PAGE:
Opinion: The criminal justice system was not designed for people with mental illness

Opinion: The criminal justice system was not designed for people with mental illness

Utah doesn’t have a plan for people with severe mental illness, and it’s costing taxpayers a lot of money.

As a prosecutor, I have met many defendants with debilitating mental illnesses.

Many were “frequent fliers”, continually going through court for committing new offenses and breaching probation.

This cycle has a price. Police, judges, public defenders, prosecutors, probation officers, jail stints, skills assessments and recovery procedures don’t come cheap.

Consider Alice (name changed for privacy). In a single year, Alice had seven separate criminal cases for theft and possession of drugs, burglary paraphernalia and tools.

Alice, like many people with severe mental illness, frequently missed court hearings. In one year, the courts issued 10 warrants for failure to appear. Each time, the police had to find her, arrest her and put her in jail until she posted bail or saw a judge. She served 47 days in prison that year, mostly for failing to appear in court.

Court records are generally devoid of human detail, but one of his cases commemorated this vignette: “The defendant’s husband came to inquire about his wife’s warrant. He indicated that she is homeless and going wild doing her thing. Upon reviewing the matter, he was informed that the warrant was for an unpaid fine. He was advised that he would have to pay the outstanding amount to clear the warrant.

He paid her a fine, even though earlier that year he had applied for a protective order against her. Families of seriously mentally ill people are placed in an impossible position: they want to help, but risk themselves being victims of the erratic and sometimes violent behavior of their loved one.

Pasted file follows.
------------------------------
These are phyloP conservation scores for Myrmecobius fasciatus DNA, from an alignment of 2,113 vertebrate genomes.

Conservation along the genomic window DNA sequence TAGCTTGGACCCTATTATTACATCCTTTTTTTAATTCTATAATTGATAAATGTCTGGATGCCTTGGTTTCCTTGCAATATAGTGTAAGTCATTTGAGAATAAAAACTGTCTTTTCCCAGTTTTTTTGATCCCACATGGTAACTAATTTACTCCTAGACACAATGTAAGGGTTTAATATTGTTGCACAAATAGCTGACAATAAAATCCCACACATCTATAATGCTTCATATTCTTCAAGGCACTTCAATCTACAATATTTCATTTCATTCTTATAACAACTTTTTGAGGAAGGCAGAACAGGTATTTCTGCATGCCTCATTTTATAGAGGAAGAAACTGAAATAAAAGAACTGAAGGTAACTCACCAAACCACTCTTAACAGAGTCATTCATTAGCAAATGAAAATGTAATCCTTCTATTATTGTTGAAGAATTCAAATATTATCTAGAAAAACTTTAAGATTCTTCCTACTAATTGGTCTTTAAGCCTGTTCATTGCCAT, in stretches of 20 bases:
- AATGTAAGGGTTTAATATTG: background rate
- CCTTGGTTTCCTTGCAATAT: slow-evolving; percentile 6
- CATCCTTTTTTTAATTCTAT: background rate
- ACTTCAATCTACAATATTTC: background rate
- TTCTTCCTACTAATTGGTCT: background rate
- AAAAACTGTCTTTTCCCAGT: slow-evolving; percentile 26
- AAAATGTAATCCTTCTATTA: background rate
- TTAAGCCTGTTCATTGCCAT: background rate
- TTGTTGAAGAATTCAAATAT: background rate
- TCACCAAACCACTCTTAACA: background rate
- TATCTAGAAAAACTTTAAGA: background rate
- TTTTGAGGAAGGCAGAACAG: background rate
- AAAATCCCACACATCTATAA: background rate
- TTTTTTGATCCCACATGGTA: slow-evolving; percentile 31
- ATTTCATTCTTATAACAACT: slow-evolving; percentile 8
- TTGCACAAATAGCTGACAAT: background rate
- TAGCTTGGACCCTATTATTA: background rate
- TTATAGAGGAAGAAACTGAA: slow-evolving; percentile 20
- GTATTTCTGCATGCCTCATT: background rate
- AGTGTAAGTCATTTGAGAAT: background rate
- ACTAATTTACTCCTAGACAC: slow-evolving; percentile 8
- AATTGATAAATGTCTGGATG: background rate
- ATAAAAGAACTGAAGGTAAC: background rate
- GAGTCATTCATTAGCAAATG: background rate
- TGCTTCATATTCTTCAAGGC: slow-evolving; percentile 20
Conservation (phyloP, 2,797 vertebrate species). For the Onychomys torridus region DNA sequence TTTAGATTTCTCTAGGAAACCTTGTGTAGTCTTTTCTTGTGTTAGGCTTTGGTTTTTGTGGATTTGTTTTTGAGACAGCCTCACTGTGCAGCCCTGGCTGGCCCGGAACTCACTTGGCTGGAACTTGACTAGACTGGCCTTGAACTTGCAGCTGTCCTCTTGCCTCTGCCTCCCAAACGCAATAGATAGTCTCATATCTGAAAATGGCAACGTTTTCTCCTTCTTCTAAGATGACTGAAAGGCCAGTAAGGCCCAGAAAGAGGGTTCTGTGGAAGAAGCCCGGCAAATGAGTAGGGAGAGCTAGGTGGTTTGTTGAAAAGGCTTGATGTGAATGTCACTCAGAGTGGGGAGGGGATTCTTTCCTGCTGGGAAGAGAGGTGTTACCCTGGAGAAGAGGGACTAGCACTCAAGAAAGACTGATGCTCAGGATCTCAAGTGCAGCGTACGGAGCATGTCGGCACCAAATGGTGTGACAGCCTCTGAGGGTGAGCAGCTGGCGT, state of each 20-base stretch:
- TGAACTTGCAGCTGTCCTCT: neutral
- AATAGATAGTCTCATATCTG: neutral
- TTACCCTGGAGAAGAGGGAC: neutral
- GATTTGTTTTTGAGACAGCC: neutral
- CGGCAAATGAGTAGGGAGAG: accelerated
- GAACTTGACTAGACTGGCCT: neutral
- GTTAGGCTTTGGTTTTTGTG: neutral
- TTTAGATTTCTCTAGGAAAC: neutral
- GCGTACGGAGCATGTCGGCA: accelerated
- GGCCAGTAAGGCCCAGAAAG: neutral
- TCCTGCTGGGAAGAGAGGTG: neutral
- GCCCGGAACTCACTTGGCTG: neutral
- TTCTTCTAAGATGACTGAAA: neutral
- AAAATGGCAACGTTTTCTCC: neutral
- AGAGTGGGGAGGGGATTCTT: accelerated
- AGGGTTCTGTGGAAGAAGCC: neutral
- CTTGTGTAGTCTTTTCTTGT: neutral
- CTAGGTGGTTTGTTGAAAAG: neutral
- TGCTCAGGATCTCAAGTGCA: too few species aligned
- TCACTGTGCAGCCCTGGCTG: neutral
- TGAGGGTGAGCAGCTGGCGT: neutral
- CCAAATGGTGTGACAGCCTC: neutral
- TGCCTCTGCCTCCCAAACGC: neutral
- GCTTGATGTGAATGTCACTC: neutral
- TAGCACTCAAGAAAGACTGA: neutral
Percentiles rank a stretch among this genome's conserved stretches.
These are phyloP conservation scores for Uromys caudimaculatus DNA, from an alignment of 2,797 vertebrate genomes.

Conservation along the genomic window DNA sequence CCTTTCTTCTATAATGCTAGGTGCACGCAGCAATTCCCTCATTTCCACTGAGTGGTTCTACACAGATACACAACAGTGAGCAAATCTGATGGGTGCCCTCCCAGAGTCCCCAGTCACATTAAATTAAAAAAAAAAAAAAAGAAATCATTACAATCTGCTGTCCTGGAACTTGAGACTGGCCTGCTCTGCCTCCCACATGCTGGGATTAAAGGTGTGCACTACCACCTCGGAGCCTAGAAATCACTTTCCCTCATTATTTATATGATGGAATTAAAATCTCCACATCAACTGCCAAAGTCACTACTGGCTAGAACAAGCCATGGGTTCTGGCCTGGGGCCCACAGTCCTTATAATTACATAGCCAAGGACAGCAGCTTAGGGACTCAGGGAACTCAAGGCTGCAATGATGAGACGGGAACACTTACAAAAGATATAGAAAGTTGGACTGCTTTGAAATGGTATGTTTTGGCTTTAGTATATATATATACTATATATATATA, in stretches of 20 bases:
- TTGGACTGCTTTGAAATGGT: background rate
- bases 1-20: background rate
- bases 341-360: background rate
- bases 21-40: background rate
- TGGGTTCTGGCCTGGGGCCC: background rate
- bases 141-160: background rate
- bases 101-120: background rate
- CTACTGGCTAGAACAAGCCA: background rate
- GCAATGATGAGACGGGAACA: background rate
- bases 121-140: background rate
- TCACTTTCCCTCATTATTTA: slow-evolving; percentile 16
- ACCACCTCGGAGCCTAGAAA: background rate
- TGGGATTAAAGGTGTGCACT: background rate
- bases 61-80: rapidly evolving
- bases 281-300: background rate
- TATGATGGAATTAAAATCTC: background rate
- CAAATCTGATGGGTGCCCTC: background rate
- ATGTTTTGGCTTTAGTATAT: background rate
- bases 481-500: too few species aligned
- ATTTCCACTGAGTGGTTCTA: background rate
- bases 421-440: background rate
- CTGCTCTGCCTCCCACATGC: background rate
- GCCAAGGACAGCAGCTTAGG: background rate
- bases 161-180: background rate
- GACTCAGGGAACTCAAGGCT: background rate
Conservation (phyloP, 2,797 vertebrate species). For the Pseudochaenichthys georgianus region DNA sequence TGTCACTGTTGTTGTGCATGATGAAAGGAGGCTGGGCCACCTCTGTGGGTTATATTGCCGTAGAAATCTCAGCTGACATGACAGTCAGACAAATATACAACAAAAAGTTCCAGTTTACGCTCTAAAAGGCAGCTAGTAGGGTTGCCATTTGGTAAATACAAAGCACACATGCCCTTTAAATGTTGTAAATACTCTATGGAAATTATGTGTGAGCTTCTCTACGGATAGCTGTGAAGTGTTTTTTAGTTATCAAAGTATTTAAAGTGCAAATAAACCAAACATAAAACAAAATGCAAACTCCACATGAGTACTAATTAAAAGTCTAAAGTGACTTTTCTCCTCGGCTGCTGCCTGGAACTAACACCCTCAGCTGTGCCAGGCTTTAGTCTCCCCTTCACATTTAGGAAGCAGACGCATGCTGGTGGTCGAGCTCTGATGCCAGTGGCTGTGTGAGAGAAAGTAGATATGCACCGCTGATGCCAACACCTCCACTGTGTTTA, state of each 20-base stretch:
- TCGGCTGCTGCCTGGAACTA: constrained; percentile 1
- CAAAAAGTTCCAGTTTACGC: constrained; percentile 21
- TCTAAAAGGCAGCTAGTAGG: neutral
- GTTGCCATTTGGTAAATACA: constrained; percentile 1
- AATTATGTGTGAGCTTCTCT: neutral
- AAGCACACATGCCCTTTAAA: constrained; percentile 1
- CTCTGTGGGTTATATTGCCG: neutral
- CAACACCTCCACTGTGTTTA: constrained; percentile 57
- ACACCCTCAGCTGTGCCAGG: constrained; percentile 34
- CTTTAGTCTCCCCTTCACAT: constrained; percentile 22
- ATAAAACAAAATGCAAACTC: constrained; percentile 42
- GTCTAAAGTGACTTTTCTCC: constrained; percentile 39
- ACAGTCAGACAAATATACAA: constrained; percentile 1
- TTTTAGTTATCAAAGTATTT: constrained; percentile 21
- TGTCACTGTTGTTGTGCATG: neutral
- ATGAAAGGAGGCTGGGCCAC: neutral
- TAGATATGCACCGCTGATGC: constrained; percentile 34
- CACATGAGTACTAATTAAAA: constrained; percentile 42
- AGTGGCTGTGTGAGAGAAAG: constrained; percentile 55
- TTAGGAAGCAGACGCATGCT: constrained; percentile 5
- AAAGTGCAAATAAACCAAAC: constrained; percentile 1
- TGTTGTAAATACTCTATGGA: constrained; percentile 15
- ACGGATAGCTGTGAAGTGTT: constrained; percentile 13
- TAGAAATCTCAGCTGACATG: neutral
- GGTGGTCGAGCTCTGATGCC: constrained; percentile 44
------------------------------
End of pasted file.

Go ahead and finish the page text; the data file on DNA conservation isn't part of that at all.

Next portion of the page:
In each of Alice’s cases, a public defender was appointed. Each case was brought by a prosecutor and overseen by a judge, all at taxpayer expense.

In both theft cases, Alice was ordered to pay restitution. She never paid a penny and the victims were never compensated. The unpaid restitution debt was sent to the State Debt Collection Office where state employees attempted to collect the debt. However, you cannot extract blood from a stone or money from a homeless, unemployed or mentally ill person.

At some point, a public defender realized mental illness was at stake and the court ordered a skills assessment. Two assessors agreed that she was not competent and her pending cases were dismissed. Competence is a low standard that only requires a person to be able to understand the charges against them and to consult with their lawyer. The fact that two evaluators found her incompetent speaks to the depth of her illness.

In total, the taxpayers had to pay more than $50,000 in police costs, incarceration and legal fees. And that’s not counting the costs that poorly treated mental illness inflicts on other systems like housing, health care and social services.

And what do we have to show for it?

Alice is still mentally ill, has continued to commit crimes, and the public is no safer.

For $15,000, Alice could have stable housing with full mental health services for a year. This model was developed at the Mason Place facility in Denver. Physically, it looks a bit like a hotel. Residents have their own small apartments, and there is communal laundry and gathering areas. Staff are present 24/7 to provide security and coordinate with service providers such as mental health professionals. At the very least, the residents are off the streets and not committing crimes. Many get much more: stability and consistent treatment help many to become healthy members again and contribute to society. If that had been an option for Alice, perhaps her perpetual cycle through the criminal justice system would have been interrupted.

The criminal justice system was designed for rational people who respond to prompting. It’s a bad choice for people whose mental illness is so severe that they can’t.

Utahans are already paying for serious mental illness, but we are getting a low return on investment. We would get a lot more for our money by investing in stable housing and mental health treatment that can end the cycle of crime.

Amy Pomeroy works at the Liberitas Institute and resides in Lehi, Utah.

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